There are three main types of weathering: 1. Physical weathering/Mechanical weathering, 2. Chemical weathering, 3. Biological weathering.
Physical Weathering Processes
Mechanical weatheringThis process refers to the mechanical disintegration of rocks in which their mineralogical composition is not changed. This is brought about chiefly by temperature changes, e.g., thermal expansion and contraction. The following are some of the important processes of physical weathering.
Exfoliation: In this case, thin sheets of rock split off owing to differential expansion and contraction during heating and cooling over the diurnal temperature range.
Crystal growth: The soluble constituents of the rocks or minerals, enter the rocks through fractures and joints, along with water. With the evaporation of water, the solution is precipitated to form crystals or crystalline aggregates and as they grow, they exert large expansive stresses, which help in breaking up some rocks.
Freezing of water: Water, as we know, expands by about 9.05 per cent in volume when it freezes. The water seeps down into the fracture and under suitable climatic condition, begins to freeze at the top of the fracture first. As freezing continues, the pressure exerted on the walls becomes more and more intense, which results in widening the existing fracture and new fractures form. This is the dominant mode of weathering, in climates where there is repeated freezing and thawing. This is also known as Frost action.
Differential expansion: Rock-forming minerals expand when heated, but contract when cooled. Where rock surfaces are exposed daily to intense heating by direct solar rays, alternating with intense cooling by longwave radiation at night, the resulting expansion and contraction of mineral-grains tend to break them apart.
The intense heat of forest and bush fires is known to cause rapid flaking and scaling of exposed rock surfaces.
Chemical Process of Weathering
It is also known as mineral alteration and consists of a number of chemical reactions. All these reactions change the original silicate minerals of igneous rock, the primary minerals, into new compounds, the secondary minerals, that are stable in the surface environment.
Besides, sedimentary and metamorphic rocks are also substantially affected by the chemical processes of weathering. Chemical weathering is more important than mechanical weathering in almost all climatic regions. Following processes are notably responsible for chemical weathering: (a) Oxidation (b) Hydration (c) Carbonation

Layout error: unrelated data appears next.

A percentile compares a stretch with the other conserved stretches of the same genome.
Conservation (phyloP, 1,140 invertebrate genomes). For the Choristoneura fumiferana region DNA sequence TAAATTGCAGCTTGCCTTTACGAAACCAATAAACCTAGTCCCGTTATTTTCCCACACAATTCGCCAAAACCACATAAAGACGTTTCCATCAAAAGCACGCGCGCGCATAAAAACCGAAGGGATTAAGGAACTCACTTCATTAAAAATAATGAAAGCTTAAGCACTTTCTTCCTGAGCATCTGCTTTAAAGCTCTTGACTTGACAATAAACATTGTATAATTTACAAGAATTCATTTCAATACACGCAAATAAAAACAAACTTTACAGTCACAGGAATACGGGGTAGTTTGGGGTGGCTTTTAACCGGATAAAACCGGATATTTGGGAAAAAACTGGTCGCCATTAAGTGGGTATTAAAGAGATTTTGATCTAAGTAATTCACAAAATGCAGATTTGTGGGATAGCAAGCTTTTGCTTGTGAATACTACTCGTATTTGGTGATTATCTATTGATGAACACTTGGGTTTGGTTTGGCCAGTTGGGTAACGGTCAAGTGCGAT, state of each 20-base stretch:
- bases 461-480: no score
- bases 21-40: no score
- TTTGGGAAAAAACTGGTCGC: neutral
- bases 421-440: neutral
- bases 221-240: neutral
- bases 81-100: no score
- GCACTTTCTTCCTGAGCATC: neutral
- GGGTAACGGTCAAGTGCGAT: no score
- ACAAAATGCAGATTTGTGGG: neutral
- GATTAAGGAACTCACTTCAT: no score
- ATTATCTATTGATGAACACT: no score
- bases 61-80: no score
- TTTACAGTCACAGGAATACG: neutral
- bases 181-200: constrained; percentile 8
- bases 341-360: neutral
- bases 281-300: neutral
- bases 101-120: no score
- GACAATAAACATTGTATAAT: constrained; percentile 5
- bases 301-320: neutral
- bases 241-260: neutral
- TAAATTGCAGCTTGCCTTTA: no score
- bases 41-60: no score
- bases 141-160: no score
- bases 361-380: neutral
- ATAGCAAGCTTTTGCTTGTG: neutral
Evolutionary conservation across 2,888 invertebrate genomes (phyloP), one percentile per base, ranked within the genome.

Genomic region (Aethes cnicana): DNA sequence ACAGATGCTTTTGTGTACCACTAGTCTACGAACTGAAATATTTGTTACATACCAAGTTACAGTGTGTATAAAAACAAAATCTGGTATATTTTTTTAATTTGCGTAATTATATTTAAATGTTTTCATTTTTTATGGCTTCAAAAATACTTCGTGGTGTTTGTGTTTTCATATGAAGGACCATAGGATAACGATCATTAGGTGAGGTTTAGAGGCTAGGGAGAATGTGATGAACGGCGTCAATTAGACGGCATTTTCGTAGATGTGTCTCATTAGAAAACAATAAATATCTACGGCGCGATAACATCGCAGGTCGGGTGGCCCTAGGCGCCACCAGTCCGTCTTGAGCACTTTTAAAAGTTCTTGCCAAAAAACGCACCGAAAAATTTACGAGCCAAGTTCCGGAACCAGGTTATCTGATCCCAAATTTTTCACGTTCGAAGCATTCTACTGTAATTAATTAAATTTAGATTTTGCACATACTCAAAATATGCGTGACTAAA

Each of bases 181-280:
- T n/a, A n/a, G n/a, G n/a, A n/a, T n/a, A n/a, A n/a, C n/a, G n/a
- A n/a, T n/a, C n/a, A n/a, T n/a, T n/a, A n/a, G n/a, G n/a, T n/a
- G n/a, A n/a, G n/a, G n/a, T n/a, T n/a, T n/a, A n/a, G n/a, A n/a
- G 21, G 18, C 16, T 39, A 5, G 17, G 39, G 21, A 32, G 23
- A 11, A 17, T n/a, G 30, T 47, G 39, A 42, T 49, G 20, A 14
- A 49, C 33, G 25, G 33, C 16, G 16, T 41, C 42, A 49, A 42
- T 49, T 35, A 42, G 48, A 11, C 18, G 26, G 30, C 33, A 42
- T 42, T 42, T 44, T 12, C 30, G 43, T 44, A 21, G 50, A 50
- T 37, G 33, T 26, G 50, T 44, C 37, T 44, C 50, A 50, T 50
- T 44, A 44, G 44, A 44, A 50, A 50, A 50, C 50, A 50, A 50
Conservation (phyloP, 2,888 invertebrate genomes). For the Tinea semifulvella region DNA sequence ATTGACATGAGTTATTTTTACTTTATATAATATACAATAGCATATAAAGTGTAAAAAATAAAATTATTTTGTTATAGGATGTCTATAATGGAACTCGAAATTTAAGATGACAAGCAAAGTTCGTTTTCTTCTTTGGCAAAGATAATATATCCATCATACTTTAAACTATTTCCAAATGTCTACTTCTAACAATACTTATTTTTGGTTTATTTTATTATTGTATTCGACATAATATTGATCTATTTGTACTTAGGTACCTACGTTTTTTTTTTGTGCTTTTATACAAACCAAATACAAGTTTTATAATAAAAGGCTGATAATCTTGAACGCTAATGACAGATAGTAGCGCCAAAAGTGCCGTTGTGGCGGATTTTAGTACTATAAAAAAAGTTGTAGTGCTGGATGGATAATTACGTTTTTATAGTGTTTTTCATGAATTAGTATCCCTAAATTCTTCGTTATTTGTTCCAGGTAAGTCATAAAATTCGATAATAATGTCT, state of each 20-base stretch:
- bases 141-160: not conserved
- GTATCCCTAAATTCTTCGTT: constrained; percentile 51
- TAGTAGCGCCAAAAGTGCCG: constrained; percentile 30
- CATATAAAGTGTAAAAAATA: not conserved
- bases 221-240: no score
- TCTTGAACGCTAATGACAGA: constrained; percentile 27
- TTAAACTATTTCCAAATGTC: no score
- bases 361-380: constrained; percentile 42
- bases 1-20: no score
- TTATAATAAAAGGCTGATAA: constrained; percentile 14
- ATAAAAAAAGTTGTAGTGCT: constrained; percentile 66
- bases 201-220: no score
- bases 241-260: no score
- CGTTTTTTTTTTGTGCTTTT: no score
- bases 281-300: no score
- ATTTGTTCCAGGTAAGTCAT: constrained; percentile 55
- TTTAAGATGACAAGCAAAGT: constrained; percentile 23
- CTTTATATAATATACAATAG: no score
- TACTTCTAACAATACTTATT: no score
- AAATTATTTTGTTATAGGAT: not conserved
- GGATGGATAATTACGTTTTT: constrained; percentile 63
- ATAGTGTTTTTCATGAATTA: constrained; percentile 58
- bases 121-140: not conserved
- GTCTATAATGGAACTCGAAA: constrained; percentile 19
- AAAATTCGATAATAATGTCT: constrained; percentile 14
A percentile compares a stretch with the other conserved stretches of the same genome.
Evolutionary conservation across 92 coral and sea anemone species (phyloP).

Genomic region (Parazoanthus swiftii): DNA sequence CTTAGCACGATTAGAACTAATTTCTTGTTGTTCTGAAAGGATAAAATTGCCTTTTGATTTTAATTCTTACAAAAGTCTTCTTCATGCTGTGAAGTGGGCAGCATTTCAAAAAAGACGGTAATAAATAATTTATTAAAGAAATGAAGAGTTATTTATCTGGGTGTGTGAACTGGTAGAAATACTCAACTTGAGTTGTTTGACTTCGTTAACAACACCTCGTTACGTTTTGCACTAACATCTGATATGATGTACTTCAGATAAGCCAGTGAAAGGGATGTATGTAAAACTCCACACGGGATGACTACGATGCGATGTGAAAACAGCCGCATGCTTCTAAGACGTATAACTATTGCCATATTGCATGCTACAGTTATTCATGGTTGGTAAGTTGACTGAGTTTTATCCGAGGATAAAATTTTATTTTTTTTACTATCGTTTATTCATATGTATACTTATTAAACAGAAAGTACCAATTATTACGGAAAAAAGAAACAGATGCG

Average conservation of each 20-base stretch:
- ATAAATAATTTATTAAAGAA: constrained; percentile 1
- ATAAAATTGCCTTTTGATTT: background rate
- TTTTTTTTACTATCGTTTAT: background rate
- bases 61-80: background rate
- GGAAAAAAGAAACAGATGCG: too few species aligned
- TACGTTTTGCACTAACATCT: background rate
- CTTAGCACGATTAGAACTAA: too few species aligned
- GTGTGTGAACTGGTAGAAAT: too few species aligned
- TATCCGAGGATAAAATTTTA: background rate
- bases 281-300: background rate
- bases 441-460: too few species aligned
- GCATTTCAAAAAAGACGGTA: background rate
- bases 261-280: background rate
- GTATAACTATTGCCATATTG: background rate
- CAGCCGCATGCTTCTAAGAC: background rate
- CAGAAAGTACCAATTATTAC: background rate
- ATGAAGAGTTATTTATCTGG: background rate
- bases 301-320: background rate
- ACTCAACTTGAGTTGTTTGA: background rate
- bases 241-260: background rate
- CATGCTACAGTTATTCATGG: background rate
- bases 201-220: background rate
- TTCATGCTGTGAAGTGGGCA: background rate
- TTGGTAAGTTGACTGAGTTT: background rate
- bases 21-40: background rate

Oxidation: The presence of dissolved oxygen in the water in contact with mineral surfaces leads to oxidation; which is the chemical union of oxygen atoms with atoms of other metallic elements.Oxygen has a particular affinity for iron compounds and these are among the most commonly oxidised materials.
Hydration: The chemical union of water with a mineral is called hydration. It is sometimes confused with ‘hydrolysis’, the reaction between water and a compound. The process of hydration is particularly effective on some aluminium bearing minerals, such as feldspar.
Carbonation: Carbon-dioxide is a gas and is a common constituent of the earth’s atmosphere. Rainwater in course of its passage through the atmosphere dissolves some of the carbon dioxide present in the air. It thus turns into a weak acid calledcarbonic acid, H2CO3and is the most common solvent acting on the crust. The effect of this process is well noticed in the limestone or chalk areas in the humid regions of the world.
Besides the above, another process known as “Solution” is quite significant in bringing about the chemical weathering of rocks. In this case, some of the minerals get dissolved by water and thus removed in solution, for example, gypsum, halite etc.
Question 1:Which of the following are processes of Physical Weathering? 1. Exfoliation 2. Oxidation 3. Frost Action 4. Hydration 5. Crystal Growth
This process of weathering is mainly related to the activities of various organisms. Organisms, mainly plants and bacteria, take part in the transformation of rocks at the surface, in the following ways: (a) Bio-physical processes (b) Bio-chemical processes.
➢ Bio-physical processes
Plant-roots, growing between joint blocks and along minute fractures between mineral grains, exert an expansive force tending to widen those opening and sometimes create new fractures.
Insects like earth-worm, snail etc. loosen the soil cover and create suitable conditions for the various external agencies to have their own action on the underlying rocks, which ultimately lead to rock weathering.
➢ Bio-chemical processes of weathering
Sometimes, certain groups of bacteria, algae and mosses break rock-forming silicates down directly, removing from them elements like silicon, potassium, phosphorous, calcium, magnesium, that they need as nutrients. This transformation sometimes occurs on a large scale and is decisive in the alteration of parent rocks and facilitate rock weathering.
After the death of animals or plants, with their subsequent decay and degeneration, chemically active substances are produced, which are capable of bringing about rock weathering. For example, humic acid which is formed during decay and degeneration of plant life is capable of bringing about rock weathering effectively, to some extent.
Question 2:Due to the death of living beings, active chemical compounds are released into the soil, which will result in rock weathering. This process of weathering comes under which form?